“I am not an alleged Countess. I am the Countess Aksinya Andreiovna Golitsyna.”

“Little girl, you are already prejudicing this court against you.”

“That may be so, but I insist that you address me by my proper title.”

“Your identity is one of the questions before this court, but if you fail to hold your tongue, I will have you bound and gagged.”

“That is your prerogative, but I also have the right to be addressed properly by this court.”

The Archinquisitor turned to Inquisitor Esposito, “Instruct the Fraulein in the proper decorum of the court.”

Aksinya glared at him, “This is the first issue before the court. If you can’t identify me properly then what kind of trial can this be?”

“I warned you once, little girl. I will have you bound and gagged.”

Inquisitor Esposito stammered, “If it pleases the Archinquisitor, the promotor fiscalis should first establish the identity of the accused.”

The Archinquisitor frowned at him, “Very well. This is not the usual procedure, but I will take the advice of the advocatus reorum and first prove the identity of the accused.” He faced Aksinya, “Little girl, what is your baptized name? I know it is not Aksinya Andreiovna Golitsyna.”

Aksinya nodded, “What you say is true. My baptized name is not, Aksinya Andreiovna Golitsyna.”

The courtroom let out a sound between a gasp and a groan.

The Archinquisitor smiled, “Then what is your baptized name?”

“My baptized name is Aksinya Georgovna Holstein-Gottorp-Romanov.”

The Archinquisitor glared at her, “Preposterous.”

Aksinya stared him down, “My father was Grand Duke George Alexandrovich Holstein-Gottorp-Romanov. He died of tuberculosis before I was born. My mother was Princess Nina Vladimirovna Golitsyna, nee Bockmann. She later married my adopted father Count Andrei Nikolaevich Golitsyna. I was given my adopted father’s name and all rights to the name by him.”

A whisper started in the courtroom, “She claims to be a princess.”

The Archinquisitor half stood, “Quiet in the courtroom. Preposterous, I say. You claim first to be a Countess and now to be a Romanov Princess.” He slowly lowered himself back into the Bishop’s seat.

“I am a Romanov Princess and a Countess and I insist on being addressed properly.”

This is a snippet of an ecclesiastical trial. The piece I gave you also points to the idea of the legal argument. I’ll provide an idea—every judicial setting should encompass legal arguments. In other words, one of the primary creative elements and a plot device incorporated in a judicial setting is a legal argument. The author has not only the opportunity, but the obligation to include a legal argument in such a setting.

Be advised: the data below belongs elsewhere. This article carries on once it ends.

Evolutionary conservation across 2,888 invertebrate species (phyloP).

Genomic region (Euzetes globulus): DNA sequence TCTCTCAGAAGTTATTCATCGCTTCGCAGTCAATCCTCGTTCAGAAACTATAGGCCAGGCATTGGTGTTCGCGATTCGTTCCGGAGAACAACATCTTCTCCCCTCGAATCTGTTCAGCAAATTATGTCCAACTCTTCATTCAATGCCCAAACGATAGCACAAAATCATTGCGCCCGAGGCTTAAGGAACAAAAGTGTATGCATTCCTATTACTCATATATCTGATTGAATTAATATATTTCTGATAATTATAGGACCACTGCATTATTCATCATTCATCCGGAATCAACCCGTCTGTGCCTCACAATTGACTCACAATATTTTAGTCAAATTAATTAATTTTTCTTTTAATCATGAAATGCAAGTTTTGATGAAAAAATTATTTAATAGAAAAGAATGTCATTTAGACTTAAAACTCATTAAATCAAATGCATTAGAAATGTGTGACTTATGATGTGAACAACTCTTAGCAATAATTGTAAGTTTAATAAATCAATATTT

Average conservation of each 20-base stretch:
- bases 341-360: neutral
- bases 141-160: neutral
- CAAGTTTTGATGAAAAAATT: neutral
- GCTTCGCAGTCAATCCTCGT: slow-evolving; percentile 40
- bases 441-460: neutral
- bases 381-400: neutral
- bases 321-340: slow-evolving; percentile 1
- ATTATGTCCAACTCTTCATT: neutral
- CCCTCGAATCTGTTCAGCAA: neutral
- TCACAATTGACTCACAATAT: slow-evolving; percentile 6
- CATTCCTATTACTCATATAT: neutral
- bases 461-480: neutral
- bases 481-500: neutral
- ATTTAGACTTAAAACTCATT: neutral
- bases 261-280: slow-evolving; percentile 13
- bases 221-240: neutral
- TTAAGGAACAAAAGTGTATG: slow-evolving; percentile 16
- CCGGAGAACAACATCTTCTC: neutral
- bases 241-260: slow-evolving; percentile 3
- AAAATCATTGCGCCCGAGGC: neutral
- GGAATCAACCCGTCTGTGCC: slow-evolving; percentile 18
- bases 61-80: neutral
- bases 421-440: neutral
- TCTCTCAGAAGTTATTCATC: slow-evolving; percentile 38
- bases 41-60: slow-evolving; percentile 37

More tomorrow.

For more information, you can visit my author site http://www.ldalford.com/, and my individual novel websites:

http://www.ancientlight.com/

http://www.aegyptnovel.com/

http://www.centurionnovel.com

http://www.thesecondmission.com/

http://www.theendofhonor.com/

http://www.thefoxshonor.com

http://www.aseasonofhonor.com

fiction, theme, plot, story, storyline, character development, scene, setting, conversation, novel, book, writing, information, study, marketing, tension, release, creative, idea, logic

 

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About L.D. Alford

L. D. Alford is a novelist whose writing explores with originality those cultures and societies we think we already know. His writing distinctively develops the connections between present events and history—he combines them with threads of reality that bring the past alive. L. D. Alford is familiar with technology and cultures—he is widely traveled and earned a B.S. in Chemistry from Pacific Lutheran University, an M.S. in Mechanical Engineering from Boston University, a Ph.D. in Aerospace Engineering from The University of Dayton, and is a graduate of Air War College, Air Command and Staff College, and the USAF Test Pilot School. L. D. Alford is an author who combines intimate scientific and cultural knowledge into fiction worlds that breathe reality. He is the author of three historical fiction novels: Centurion, Aegypt, and The Second Mission, and three science fiction novels: The End of Honor, The Fox’s Honor, and A Season of Honor.